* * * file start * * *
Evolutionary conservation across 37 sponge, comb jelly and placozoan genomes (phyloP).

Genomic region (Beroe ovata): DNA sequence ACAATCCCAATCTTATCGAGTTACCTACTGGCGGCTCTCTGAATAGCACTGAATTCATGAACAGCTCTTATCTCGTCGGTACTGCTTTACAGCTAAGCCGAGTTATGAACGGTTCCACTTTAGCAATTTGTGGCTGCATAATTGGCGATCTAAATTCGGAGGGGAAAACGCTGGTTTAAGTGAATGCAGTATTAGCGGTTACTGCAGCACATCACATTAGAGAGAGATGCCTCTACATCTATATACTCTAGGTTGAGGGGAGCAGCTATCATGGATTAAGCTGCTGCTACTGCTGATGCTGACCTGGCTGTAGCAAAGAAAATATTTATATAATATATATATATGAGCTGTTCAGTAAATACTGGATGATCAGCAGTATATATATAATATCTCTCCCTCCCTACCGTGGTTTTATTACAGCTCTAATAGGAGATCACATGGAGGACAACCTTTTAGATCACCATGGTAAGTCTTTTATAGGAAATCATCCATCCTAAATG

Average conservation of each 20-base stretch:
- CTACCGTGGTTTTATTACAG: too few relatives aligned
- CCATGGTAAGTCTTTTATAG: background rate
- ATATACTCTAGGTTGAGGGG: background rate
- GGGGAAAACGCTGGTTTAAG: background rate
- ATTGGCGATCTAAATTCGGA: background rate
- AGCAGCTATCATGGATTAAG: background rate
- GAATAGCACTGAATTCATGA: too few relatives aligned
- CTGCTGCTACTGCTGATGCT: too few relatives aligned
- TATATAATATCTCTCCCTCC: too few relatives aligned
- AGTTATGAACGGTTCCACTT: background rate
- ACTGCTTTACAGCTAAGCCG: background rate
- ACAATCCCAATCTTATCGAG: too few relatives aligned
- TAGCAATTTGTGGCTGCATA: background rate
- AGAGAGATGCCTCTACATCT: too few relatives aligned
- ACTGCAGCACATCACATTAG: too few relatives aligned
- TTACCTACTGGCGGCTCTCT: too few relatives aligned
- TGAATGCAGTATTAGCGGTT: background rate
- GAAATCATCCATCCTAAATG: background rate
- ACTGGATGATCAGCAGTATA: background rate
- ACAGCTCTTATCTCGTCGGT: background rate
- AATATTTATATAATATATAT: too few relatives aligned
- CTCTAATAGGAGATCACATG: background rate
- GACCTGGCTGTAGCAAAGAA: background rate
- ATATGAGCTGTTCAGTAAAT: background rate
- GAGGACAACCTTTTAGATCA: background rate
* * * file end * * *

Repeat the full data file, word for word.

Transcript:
Evolutionary conservation across 37 sponge, comb jelly and placozoan genomes (phyloP).

Genomic region (Beroe ovata): DNA sequence ACAATCCCAATCTTATCGAGTTACCTACTGGCGGCTCTCTGAATAGCACTGAATTCATGAACAGCTCTTATCTCGTCGGTACTGCTTTACAGCTAAGCCGAGTTATGAACGGTTCCACTTTAGCAATTTGTGGCTGCATAATTGGCGATCTAAATTCGGAGGGGAAAACGCTGGTTTAAGTGAATGCAGTATTAGCGGTTACTGCAGCACATCACATTAGAGAGAGATGCCTCTACATCTATATACTCTAGGTTGAGGGGAGCAGCTATCATGGATTAAGCTGCTGCTACTGCTGATGCTGACCTGGCTGTAGCAAAGAAAATATTTATATAATATATATATATGAGCTGTTCAGTAAATACTGGATGATCAGCAGTATATATATAATATCTCTCCCTCCCTACCGTGGTTTTATTACAGCTCTAATAGGAGATCACATGGAGGACAACCTTTTAGATCACCATGGTAAGTCTTTTATAGGAAATCATCCATCCTAAATG

Average conservation of each 20-base stretch:
- CTACCGTGGTTTTATTACAG: too few relatives aligned
- CCATGGTAAGTCTTTTATAG: background rate
- ATATACTCTAGGTTGAGGGG: background rate
- GGGGAAAACGCTGGTTTAAG: background rate
- ATTGGCGATCTAAATTCGGA: background rate
- AGCAGCTATCATGGATTAAG: background rate
- GAATAGCACTGAATTCATGA: too few relatives aligned
- CTGCTGCTACTGCTGATGCT: too few relatives aligned
- TATATAATATCTCTCCCTCC: too few relatives aligned
- AGTTATGAACGGTTCCACTT: background rate
- ACTGCTTTACAGCTAAGCCG: background rate
- ACAATCCCAATCTTATCGAG: too few relatives aligned
- TAGCAATTTGTGGCTGCATA: background rate
- AGAGAGATGCCTCTACATCT: too few relatives aligned
- ACTGCAGCACATCACATTAG: too few relatives aligned
- TTACCTACTGGCGGCTCTCT: too few relatives aligned
- TGAATGCAGTATTAGCGGTT: background rate
- GAAATCATCCATCCTAAATG: background rate
- ACTGGATGATCAGCAGTATA: background rate
- ACAGCTCTTATCTCGTCGGT: background rate
- AATATTTATATAATATATAT: too few relatives aligned
- CTCTAATAGGAGATCACATG: background rate
- GACCTGGCTGTAGCAAAGAA: background rate
- ATATGAGCTGTTCAGTAAAT: background rate
- GAGGACAACCTTTTAGATCA: background rate